Standing with your back to the wind you should be able to launch the kite while letting
line off of the spool.
In lighter winds you may
find that letting out roughly a hundred feet of line and having a helper hold the kite
downwind from you will assist in getting the kite to raise to a higher altitude. When you
give the instruction to release the kite begin bringing in the line until the kite is
under way. As your kite gets higher the wind will not be as turbulent from local trees and
buildings and should fly smoothly.
Once the kite is flying,
you may find letting the line out in stages works best. Let out some of the line then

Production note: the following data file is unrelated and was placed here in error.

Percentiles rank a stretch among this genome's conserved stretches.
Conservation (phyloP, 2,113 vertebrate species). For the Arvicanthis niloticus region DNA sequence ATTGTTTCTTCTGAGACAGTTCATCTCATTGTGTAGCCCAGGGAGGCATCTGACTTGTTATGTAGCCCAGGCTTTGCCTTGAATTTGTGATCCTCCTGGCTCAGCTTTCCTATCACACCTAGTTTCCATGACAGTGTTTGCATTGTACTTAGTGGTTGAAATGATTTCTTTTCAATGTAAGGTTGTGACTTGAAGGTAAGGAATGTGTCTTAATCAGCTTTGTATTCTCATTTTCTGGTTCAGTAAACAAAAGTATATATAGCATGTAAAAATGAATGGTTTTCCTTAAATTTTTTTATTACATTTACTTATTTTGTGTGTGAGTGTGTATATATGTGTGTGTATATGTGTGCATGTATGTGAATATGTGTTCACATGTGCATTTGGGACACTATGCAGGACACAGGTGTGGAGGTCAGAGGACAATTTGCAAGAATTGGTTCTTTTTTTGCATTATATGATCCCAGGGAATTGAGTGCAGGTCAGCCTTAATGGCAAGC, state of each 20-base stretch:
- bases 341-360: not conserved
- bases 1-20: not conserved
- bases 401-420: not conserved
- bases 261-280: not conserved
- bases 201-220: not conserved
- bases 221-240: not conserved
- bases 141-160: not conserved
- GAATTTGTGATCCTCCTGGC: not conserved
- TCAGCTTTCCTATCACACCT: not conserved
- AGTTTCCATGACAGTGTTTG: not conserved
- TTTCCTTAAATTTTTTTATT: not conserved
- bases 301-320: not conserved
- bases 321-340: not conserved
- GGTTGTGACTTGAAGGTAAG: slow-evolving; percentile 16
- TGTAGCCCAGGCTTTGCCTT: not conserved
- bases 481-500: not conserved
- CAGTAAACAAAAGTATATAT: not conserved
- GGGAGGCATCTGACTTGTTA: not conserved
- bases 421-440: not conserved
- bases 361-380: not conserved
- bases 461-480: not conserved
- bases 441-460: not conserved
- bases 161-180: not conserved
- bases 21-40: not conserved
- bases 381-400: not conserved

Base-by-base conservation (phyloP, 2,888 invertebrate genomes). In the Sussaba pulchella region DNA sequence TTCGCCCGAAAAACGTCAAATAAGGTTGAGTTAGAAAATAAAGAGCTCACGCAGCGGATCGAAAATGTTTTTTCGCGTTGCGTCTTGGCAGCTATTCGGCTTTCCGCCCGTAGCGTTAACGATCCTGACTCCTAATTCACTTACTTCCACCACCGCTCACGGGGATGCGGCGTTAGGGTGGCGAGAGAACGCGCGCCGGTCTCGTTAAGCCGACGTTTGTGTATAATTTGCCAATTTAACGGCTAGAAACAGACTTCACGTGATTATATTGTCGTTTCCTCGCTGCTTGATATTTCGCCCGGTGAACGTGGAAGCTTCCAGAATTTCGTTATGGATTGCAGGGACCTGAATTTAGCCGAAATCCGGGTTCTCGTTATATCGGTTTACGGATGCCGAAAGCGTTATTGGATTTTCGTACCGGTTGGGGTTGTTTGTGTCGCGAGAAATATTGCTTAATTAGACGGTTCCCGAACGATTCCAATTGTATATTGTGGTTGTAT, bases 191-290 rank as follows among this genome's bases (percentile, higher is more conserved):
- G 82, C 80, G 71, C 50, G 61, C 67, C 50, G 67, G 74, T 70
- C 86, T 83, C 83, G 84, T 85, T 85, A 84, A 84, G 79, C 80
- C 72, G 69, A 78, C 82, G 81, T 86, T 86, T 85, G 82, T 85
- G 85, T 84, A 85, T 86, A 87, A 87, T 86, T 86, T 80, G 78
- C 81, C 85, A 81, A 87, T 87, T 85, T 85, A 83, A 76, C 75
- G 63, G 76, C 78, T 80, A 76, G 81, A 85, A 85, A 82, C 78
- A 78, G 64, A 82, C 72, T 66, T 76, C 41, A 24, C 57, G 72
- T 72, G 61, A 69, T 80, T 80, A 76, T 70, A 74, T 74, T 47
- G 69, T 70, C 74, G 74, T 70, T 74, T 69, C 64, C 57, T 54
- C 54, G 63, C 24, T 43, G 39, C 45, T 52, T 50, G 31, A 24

briskly bring a little back in to make the kite raise higher, repeat as necessary.
gusty winds your kite
may seem out of control and start doing loops or power dives toward the ground.
Immediately let out line to gain control and get the kite facing skyward again, as it
comes under control you can recover the line that you let out.
Adding a tail not only
makes the kite look better but adds drag to slow the kite down and help stabilize it in
stronger winds. A small piece of line and a fishing swivel clip will make adding and
removing a tail more convenient.
If you have an
bridle or tow point, experiment with it. Raising it toward the nose in stronger winds may
help your single line kite to ride on top of the wind and reduce erratic flying. If your
kite will not come under control, wind it in until the wind calms down enough to fly
safely and without damage to the kite.
Always use a strong enough
line for the wind conditions that you intend to fly in.
If you have a hard pulling
kite be sure to wear gloves to protect your hands against burning from the line if it
slides through your hands quickly.